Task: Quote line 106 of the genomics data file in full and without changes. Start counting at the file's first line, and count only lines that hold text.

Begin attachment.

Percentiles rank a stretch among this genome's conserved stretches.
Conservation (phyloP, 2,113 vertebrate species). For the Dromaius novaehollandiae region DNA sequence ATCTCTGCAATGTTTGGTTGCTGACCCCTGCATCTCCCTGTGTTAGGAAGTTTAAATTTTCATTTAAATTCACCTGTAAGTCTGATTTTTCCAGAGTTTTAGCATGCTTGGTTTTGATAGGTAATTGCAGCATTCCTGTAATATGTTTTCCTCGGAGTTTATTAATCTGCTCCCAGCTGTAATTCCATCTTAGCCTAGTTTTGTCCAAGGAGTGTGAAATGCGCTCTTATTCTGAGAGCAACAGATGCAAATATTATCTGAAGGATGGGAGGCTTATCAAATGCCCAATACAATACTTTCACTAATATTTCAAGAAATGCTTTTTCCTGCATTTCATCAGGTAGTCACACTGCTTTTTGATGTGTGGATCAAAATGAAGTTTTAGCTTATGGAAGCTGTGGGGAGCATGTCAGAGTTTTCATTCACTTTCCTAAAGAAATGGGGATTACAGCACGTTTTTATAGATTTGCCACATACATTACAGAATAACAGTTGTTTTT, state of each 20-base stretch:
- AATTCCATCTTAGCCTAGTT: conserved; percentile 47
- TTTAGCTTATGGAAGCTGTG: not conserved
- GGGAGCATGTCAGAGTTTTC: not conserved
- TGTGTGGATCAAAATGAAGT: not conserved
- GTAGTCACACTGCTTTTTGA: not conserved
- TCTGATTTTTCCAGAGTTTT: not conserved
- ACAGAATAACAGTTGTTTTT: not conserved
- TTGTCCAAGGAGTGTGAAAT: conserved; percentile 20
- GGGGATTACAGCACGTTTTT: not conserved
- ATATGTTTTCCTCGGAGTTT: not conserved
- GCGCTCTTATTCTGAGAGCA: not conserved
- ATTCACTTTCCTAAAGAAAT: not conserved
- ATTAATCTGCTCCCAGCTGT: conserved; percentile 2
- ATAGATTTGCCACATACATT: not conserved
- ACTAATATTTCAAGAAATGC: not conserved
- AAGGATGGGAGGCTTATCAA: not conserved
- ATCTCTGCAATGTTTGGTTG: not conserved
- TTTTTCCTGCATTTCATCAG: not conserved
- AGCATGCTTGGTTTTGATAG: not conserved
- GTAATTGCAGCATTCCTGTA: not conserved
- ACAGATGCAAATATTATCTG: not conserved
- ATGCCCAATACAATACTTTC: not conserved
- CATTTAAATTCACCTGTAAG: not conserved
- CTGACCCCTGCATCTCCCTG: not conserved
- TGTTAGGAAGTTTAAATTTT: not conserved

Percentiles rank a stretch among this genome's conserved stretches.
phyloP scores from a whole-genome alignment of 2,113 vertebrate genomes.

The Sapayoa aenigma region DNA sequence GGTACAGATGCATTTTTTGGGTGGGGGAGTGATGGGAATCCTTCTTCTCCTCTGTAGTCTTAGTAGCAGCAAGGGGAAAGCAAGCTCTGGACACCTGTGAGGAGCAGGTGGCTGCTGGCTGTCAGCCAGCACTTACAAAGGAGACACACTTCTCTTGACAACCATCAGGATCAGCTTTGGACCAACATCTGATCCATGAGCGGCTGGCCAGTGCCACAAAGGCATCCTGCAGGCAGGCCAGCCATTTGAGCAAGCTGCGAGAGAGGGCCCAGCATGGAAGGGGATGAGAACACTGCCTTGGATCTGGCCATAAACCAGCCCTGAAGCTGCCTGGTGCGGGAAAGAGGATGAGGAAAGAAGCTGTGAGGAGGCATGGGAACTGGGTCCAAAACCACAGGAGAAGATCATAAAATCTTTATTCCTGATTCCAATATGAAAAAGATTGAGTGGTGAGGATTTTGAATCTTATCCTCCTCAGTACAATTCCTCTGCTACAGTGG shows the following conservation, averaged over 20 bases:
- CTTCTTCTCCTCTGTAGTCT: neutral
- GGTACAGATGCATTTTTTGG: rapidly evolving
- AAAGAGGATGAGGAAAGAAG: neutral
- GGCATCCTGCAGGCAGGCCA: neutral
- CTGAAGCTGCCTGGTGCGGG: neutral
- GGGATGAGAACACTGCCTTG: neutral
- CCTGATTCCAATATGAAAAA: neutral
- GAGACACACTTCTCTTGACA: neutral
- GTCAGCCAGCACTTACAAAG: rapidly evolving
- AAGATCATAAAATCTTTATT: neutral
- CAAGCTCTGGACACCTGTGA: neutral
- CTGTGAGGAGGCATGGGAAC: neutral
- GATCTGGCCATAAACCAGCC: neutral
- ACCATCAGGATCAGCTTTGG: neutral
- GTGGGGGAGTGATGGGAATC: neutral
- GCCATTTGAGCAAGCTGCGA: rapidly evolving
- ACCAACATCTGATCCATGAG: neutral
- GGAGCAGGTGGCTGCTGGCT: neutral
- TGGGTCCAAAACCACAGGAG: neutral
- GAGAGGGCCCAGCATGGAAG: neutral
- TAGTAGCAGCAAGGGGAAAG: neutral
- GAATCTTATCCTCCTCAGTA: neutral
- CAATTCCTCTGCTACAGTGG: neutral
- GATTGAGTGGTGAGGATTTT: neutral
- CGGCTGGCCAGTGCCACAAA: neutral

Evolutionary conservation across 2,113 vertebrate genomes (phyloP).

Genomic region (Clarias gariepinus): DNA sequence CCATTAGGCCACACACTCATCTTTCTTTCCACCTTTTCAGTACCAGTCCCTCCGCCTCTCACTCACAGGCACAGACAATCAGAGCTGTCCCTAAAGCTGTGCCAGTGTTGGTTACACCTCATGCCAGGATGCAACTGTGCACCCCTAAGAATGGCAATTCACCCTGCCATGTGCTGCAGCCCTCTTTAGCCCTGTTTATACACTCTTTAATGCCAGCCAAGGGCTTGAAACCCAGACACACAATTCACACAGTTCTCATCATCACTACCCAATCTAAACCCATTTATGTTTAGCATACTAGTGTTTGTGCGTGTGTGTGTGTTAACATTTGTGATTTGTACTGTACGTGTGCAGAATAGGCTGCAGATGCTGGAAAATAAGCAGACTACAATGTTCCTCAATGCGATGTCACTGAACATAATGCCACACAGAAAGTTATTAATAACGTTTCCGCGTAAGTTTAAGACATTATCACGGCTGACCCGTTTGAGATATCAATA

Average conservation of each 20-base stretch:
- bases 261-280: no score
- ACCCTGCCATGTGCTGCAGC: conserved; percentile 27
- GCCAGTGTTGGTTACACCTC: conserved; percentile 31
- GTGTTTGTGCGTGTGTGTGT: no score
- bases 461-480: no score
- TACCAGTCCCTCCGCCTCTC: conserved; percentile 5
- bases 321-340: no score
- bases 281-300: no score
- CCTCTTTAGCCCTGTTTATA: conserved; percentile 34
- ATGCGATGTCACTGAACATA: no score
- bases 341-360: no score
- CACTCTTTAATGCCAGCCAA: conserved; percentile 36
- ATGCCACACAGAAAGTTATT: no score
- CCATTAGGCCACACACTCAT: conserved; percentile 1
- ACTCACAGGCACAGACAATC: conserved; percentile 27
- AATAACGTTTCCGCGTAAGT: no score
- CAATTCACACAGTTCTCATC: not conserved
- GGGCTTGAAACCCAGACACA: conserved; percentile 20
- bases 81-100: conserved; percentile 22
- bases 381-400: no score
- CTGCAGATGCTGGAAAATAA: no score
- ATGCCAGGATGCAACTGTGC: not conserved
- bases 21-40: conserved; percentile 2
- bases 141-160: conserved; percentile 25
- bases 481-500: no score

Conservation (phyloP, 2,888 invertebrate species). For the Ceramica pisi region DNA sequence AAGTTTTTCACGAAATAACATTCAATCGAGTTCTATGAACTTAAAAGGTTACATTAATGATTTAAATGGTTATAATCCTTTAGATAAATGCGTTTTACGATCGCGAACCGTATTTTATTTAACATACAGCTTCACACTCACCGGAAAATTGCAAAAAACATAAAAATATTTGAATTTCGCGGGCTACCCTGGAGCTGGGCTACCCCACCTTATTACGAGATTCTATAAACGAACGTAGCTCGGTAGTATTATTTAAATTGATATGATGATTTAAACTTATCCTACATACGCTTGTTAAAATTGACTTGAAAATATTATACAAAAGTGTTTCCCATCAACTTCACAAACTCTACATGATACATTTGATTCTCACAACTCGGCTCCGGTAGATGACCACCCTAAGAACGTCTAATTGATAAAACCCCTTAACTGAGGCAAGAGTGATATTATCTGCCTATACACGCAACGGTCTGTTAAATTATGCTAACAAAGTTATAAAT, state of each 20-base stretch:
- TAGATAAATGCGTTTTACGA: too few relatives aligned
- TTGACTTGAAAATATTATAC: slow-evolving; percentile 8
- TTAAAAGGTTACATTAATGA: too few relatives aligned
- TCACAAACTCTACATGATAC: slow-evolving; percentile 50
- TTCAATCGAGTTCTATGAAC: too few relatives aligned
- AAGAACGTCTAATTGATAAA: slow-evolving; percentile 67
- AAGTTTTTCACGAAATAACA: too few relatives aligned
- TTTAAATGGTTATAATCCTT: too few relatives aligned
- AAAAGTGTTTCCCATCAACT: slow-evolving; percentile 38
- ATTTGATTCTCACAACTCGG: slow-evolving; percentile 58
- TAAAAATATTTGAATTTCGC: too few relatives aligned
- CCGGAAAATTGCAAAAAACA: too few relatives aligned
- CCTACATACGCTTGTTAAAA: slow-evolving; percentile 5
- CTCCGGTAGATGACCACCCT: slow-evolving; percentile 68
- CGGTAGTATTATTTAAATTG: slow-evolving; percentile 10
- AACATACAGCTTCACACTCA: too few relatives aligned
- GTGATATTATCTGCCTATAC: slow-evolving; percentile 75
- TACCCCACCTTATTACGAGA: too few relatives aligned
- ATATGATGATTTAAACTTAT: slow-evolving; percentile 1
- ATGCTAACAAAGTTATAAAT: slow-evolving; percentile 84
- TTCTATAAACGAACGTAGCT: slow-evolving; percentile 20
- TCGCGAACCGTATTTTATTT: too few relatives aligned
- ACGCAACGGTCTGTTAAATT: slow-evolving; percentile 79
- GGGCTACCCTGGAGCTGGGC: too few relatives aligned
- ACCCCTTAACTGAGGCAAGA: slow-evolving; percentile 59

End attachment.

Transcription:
- TCGCGAACCGTATTTTATTT: too few relatives aligned